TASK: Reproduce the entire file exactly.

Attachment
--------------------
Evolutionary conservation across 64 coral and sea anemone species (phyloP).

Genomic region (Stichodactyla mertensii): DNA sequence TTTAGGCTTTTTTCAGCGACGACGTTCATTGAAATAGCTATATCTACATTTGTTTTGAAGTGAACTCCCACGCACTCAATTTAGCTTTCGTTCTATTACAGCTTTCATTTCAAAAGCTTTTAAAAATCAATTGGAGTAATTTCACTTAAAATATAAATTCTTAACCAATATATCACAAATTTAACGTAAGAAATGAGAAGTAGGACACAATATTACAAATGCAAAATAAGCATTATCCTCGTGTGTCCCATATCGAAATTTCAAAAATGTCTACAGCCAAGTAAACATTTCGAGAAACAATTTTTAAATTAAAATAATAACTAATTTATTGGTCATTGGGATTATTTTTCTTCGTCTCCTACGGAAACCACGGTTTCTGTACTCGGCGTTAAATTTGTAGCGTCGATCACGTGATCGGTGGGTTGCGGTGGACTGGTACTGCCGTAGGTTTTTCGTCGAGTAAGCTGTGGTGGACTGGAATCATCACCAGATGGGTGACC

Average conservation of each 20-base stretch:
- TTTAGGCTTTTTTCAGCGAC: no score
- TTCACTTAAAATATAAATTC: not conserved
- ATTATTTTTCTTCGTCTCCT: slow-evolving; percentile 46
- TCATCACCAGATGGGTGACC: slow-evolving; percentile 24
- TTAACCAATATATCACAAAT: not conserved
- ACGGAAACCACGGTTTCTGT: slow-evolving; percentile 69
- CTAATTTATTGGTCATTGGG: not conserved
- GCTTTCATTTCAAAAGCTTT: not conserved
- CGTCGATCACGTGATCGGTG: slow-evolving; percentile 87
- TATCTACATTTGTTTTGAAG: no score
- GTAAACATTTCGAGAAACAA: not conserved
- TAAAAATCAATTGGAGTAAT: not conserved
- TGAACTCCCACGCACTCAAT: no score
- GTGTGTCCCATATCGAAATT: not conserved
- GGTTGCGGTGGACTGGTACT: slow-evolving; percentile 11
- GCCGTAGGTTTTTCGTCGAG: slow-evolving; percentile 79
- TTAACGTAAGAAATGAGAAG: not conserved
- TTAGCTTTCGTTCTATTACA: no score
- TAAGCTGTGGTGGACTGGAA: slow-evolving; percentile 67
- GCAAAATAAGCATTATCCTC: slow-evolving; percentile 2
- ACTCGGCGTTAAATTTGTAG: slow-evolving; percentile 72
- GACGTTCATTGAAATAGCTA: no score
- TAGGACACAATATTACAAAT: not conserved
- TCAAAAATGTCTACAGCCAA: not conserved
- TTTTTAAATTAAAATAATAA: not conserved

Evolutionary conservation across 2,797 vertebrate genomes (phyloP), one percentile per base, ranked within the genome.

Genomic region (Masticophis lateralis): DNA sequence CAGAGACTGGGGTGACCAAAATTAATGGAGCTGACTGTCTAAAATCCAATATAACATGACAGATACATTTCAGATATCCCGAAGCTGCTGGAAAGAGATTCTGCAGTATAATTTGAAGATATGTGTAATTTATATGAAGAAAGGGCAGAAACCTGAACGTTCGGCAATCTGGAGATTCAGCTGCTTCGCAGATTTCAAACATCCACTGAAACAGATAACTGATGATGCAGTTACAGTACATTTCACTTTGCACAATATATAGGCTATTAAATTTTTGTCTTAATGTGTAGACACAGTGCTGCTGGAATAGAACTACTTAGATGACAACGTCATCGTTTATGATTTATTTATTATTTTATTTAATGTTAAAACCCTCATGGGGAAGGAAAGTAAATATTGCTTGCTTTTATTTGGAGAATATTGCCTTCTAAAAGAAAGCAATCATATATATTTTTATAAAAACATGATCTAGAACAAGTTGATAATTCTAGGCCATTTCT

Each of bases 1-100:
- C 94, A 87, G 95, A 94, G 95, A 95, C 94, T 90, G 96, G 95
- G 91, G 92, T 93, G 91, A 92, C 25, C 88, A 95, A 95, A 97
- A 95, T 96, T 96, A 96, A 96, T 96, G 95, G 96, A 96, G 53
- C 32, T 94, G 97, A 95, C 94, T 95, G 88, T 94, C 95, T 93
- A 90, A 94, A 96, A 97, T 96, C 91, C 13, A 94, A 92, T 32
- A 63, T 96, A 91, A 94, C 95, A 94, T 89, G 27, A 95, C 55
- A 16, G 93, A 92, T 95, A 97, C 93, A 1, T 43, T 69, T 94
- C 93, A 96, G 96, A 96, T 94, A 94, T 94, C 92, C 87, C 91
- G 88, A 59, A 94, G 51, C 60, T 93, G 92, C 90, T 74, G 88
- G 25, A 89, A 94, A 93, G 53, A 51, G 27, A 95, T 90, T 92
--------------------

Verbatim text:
Evolutionary conservation across 64 coral and sea anemone species (phyloP).

Genomic region (Stichodactyla mertensii): DNA sequence TTTAGGCTTTTTTCAGCGACGACGTTCATTGAAATAGCTATATCTACATTTGTTTTGAAGTGAACTCCCACGCACTCAATTTAGCTTTCGTTCTATTACAGCTTTCATTTCAAAAGCTTTTAAAAATCAATTGGAGTAATTTCACTTAAAATATAAATTCTTAACCAATATATCACAAATTTAACGTAAGAAATGAGAAGTAGGACACAATATTACAAATGCAAAATAAGCATTATCCTCGTGTGTCCCATATCGAAATTTCAAAAATGTCTACAGCCAAGTAAACATTTCGAGAAACAATTTTTAAATTAAAATAATAACTAATTTATTGGTCATTGGGATTATTTTTCTTCGTCTCCTACGGAAACCACGGTTTCTGTACTCGGCGTTAAATTTGTAGCGTCGATCACGTGATCGGTGGGTTGCGGTGGACTGGTACTGCCGTAGGTTTTTCGTCGAGTAAGCTGTGGTGGACTGGAATCATCACCAGATGGGTGACC

Average conservation of each 20-base stretch:
- TTTAGGCTTTTTTCAGCGAC: no score
- TTCACTTAAAATATAAATTC: not conserved
- ATTATTTTTCTTCGTCTCCT: slow-evolving; percentile 46
- TCATCACCAGATGGGTGACC: slow-evolving; percentile 24
- TTAACCAATATATCACAAAT: not conserved
- ACGGAAACCACGGTTTCTGT: slow-evolving; percentile 69
- CTAATTTATTGGTCATTGGG: not conserved
- GCTTTCATTTCAAAAGCTTT: not conserved
- CGTCGATCACGTGATCGGTG: slow-evolving; percentile 87
- TATCTACATTTGTTTTGAAG: no score
- GTAAACATTTCGAGAAACAA: not conserved
- TAAAAATCAATTGGAGTAAT: not conserved
- TGAACTCCCACGCACTCAAT: no score
- GTGTGTCCCATATCGAAATT: not conserved
- GGTTGCGGTGGACTGGTACT: slow-evolving; percentile 11
- GCCGTAGGTTTTTCGTCGAG: slow-evolving; percentile 79
- TTAACGTAAGAAATGAGAAG: not conserved
- TTAGCTTTCGTTCTATTACA: no score
- TAAGCTGTGGTGGACTGGAA: slow-evolving; percentile 67
- GCAAAATAAGCATTATCCTC: slow-evolving; percentile 2
- ACTCGGCGTTAAATTTGTAG: slow-evolving; percentile 72
- GACGTTCATTGAAATAGCTA: no score
- TAGGACACAATATTACAAAT: not conserved
- TCAAAAATGTCTACAGCCAA: not conserved
- TTTTTAAATTAAAATAATAA: not conserved

Evolutionary conservation across 2,797 vertebrate genomes (phyloP), one percentile per base, ranked within the genome.

Genomic region (Masticophis lateralis): DNA sequence CAGAGACTGGGGTGACCAAAATTAATGGAGCTGACTGTCTAAAATCCAATATAACATGACAGATACATTTCAGATATCCCGAAGCTGCTGGAAAGAGATTCTGCAGTATAATTTGAAGATATGTGTAATTTATATGAAGAAAGGGCAGAAACCTGAACGTTCGGCAATCTGGAGATTCAGCTGCTTCGCAGATTTCAAACATCCACTGAAACAGATAACTGATGATGCAGTTACAGTACATTTCACTTTGCACAATATATAGGCTATTAAATTTTTGTCTTAATGTGTAGACACAGTGCTGCTGGAATAGAACTACTTAGATGACAACGTCATCGTTTATGATTTATTTATTATTTTATTTAATGTTAAAACCCTCATGGGGAAGGAAAGTAAATATTGCTTGCTTTTATTTGGAGAATATTGCCTTCTAAAAGAAAGCAATCATATATATTTTTATAAAAACATGATCTAGAACAAGTTGATAATTCTAGGCCATTTCT

Each of bases 1-100:
- C 94, A 87, G 95, A 94, G 95, A 95, C 94, T 90, G 96, G 95
- G 91, G 92, T 93, G 91, A 92, C 25, C 88, A 95, A 95, A 97
- A 95, T 96, T 96, A 96, A 96, T 96, G 95, G 96, A 96, G 53
- C 32, T 94, G 97, A 95, C 94, T 95, G 88, T 94, C 95, T 93
- A 90, A 94, A 96, A 97, T 96, C 91, C 13, A 94, A 92, T 32
- A 63, T 96, A 91, A 94, C 95, A 94, T 89, G 27, A 95, C 55
- A 16, G 93, A 92, T 95, A 97, C 93, A 1, T 43, T 69, T 94
- C 93, A 96, G 96, A 96, T 94, A 94, T 94, C 92, C 87, C 91
- G 88, A 59, A 94, G 51, C 60, T 93, G 92, C 90, T 74, G 88
- G 25, A 89, A 94, A 93, G 53, A 51, G 27, A 95, T 90, T 92